Speed up

The other day, I watched a two year take a pillow and pretend to be driving a sled. The funny thing was the adults around the room were encouraging her to slow down.


The risk of getting hurt in her imaginary world is zero. So, why do we encourage people to slow down?

It’s a habit. A bad one.

And I don’t think most of us even realize it. The status-quo keeps changing so fast. Faster than ever before.

Our initial instinct then is to slow down. We can’t possibly be competent at the new thing today, when we can barely get are hands around the old thing yesterday.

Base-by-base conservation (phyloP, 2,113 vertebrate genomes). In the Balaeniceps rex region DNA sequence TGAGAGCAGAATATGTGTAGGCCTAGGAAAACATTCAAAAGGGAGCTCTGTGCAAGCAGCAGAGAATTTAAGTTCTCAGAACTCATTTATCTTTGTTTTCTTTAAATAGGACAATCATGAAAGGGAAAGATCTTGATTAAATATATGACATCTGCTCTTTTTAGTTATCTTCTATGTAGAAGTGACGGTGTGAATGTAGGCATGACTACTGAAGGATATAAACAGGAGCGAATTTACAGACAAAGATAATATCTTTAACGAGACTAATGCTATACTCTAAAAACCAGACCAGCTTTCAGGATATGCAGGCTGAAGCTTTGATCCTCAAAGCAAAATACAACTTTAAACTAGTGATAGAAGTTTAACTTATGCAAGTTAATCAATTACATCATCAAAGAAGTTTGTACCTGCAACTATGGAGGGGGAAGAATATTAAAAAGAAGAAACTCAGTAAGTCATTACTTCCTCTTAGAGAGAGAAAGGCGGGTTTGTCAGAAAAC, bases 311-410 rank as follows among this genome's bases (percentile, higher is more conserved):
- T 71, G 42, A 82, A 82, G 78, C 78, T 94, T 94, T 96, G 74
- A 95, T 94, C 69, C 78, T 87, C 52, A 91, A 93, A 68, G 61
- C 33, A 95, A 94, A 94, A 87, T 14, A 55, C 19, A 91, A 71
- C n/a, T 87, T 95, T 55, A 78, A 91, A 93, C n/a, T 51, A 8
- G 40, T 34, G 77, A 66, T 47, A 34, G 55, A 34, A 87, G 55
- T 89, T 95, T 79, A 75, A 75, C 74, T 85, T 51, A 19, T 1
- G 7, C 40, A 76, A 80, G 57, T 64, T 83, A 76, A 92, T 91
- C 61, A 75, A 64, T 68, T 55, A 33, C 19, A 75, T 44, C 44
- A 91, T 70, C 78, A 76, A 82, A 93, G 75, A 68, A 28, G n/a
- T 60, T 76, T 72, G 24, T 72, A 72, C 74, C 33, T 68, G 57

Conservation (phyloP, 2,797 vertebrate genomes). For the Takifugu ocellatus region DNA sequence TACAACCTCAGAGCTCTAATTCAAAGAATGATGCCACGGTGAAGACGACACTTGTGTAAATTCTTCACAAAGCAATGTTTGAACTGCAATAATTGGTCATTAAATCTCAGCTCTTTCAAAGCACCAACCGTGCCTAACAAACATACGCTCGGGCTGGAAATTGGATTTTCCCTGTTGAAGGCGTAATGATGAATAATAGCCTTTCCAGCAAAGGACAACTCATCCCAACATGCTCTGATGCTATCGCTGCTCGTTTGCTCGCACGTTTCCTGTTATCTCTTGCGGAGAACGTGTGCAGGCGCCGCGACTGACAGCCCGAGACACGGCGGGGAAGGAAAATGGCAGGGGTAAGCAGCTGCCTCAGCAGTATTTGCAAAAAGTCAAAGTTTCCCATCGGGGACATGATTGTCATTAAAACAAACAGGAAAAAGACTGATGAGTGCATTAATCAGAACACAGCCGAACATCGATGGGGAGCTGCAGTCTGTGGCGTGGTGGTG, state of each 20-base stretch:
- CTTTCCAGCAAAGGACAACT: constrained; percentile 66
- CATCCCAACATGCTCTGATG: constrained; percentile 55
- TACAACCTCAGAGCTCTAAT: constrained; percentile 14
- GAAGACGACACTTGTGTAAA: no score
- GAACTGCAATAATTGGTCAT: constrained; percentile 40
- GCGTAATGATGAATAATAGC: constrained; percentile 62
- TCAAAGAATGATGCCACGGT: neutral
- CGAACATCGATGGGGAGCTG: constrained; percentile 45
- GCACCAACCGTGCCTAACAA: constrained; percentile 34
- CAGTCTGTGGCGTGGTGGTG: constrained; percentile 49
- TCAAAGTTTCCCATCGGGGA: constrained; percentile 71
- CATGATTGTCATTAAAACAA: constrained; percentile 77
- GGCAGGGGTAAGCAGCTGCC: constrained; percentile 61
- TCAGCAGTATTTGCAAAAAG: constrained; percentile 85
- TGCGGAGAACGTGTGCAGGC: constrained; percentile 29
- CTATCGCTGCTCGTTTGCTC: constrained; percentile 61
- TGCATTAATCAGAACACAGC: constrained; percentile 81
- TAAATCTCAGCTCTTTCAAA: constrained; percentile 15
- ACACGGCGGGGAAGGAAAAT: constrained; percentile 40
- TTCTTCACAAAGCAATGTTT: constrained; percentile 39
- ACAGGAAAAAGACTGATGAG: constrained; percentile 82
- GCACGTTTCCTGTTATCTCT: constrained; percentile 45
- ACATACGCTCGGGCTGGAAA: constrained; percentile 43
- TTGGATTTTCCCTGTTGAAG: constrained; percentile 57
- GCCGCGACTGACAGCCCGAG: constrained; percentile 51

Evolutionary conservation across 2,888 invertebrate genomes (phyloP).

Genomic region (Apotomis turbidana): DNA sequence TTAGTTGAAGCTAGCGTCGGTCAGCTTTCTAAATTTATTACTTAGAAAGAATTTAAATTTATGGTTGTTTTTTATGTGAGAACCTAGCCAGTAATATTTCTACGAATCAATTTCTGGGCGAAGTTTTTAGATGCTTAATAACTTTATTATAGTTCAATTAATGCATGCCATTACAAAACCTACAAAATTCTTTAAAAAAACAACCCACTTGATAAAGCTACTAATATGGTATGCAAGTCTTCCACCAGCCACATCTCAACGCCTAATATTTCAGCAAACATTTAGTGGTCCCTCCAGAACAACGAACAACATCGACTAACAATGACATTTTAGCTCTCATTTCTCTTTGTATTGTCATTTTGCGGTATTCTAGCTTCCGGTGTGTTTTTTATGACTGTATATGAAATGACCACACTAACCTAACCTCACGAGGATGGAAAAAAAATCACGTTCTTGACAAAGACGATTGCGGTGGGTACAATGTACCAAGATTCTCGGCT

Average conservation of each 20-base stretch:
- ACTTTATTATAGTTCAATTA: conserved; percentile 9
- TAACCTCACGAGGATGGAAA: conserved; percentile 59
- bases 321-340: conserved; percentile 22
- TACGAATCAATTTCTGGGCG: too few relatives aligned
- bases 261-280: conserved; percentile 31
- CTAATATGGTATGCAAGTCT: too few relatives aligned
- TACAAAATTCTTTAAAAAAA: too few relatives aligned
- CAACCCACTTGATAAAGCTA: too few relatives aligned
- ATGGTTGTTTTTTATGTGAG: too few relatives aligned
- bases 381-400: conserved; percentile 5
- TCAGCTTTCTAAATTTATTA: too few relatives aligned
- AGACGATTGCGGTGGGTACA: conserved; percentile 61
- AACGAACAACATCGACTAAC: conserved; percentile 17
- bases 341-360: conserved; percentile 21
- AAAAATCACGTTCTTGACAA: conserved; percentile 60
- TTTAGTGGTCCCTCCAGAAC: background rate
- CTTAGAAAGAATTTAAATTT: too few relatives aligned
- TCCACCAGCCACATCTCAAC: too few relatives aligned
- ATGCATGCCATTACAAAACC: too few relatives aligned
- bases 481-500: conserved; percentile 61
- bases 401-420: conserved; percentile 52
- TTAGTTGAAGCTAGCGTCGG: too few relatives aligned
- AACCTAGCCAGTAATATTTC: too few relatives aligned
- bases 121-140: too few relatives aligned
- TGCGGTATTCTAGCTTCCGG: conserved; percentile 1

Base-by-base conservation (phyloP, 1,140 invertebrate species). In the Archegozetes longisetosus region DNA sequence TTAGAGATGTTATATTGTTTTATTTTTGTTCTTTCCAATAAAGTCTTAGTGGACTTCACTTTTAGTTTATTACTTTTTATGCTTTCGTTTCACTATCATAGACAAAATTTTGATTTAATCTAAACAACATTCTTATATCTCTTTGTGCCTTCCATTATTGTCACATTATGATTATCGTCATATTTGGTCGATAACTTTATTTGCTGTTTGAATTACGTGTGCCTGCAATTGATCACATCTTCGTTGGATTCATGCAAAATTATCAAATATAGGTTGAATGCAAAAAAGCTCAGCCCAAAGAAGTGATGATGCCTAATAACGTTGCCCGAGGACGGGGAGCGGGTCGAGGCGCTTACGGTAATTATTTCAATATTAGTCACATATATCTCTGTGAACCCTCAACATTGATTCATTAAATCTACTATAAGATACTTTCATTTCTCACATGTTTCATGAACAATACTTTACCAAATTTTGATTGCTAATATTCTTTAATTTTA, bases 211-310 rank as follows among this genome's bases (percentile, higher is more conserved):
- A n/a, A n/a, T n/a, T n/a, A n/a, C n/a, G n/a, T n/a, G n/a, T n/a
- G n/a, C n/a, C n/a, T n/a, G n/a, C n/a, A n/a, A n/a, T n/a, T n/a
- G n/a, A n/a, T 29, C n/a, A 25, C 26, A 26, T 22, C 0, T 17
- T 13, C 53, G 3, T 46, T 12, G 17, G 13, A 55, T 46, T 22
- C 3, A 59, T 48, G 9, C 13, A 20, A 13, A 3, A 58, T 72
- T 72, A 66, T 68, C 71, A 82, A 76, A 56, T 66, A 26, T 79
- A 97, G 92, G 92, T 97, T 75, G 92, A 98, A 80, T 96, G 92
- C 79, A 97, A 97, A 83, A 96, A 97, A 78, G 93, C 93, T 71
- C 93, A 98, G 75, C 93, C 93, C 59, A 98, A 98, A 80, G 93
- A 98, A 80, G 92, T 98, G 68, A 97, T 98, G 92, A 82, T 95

And so, you have those who caution us to slow down. To not fly so high (or you will get burned). To lay low. Blend in. Do what we did yesterday and get better at it.

That might be appropriate for assimilating the masses or for the factory worker who knows what tomorrow and the next bring, but that won’t work for the artist, the dreamer, the curator, the one who believes in a brighter future.

If we are going to prepare our youth for tomorrow’s challenge, encourage them to go faster wherever you can.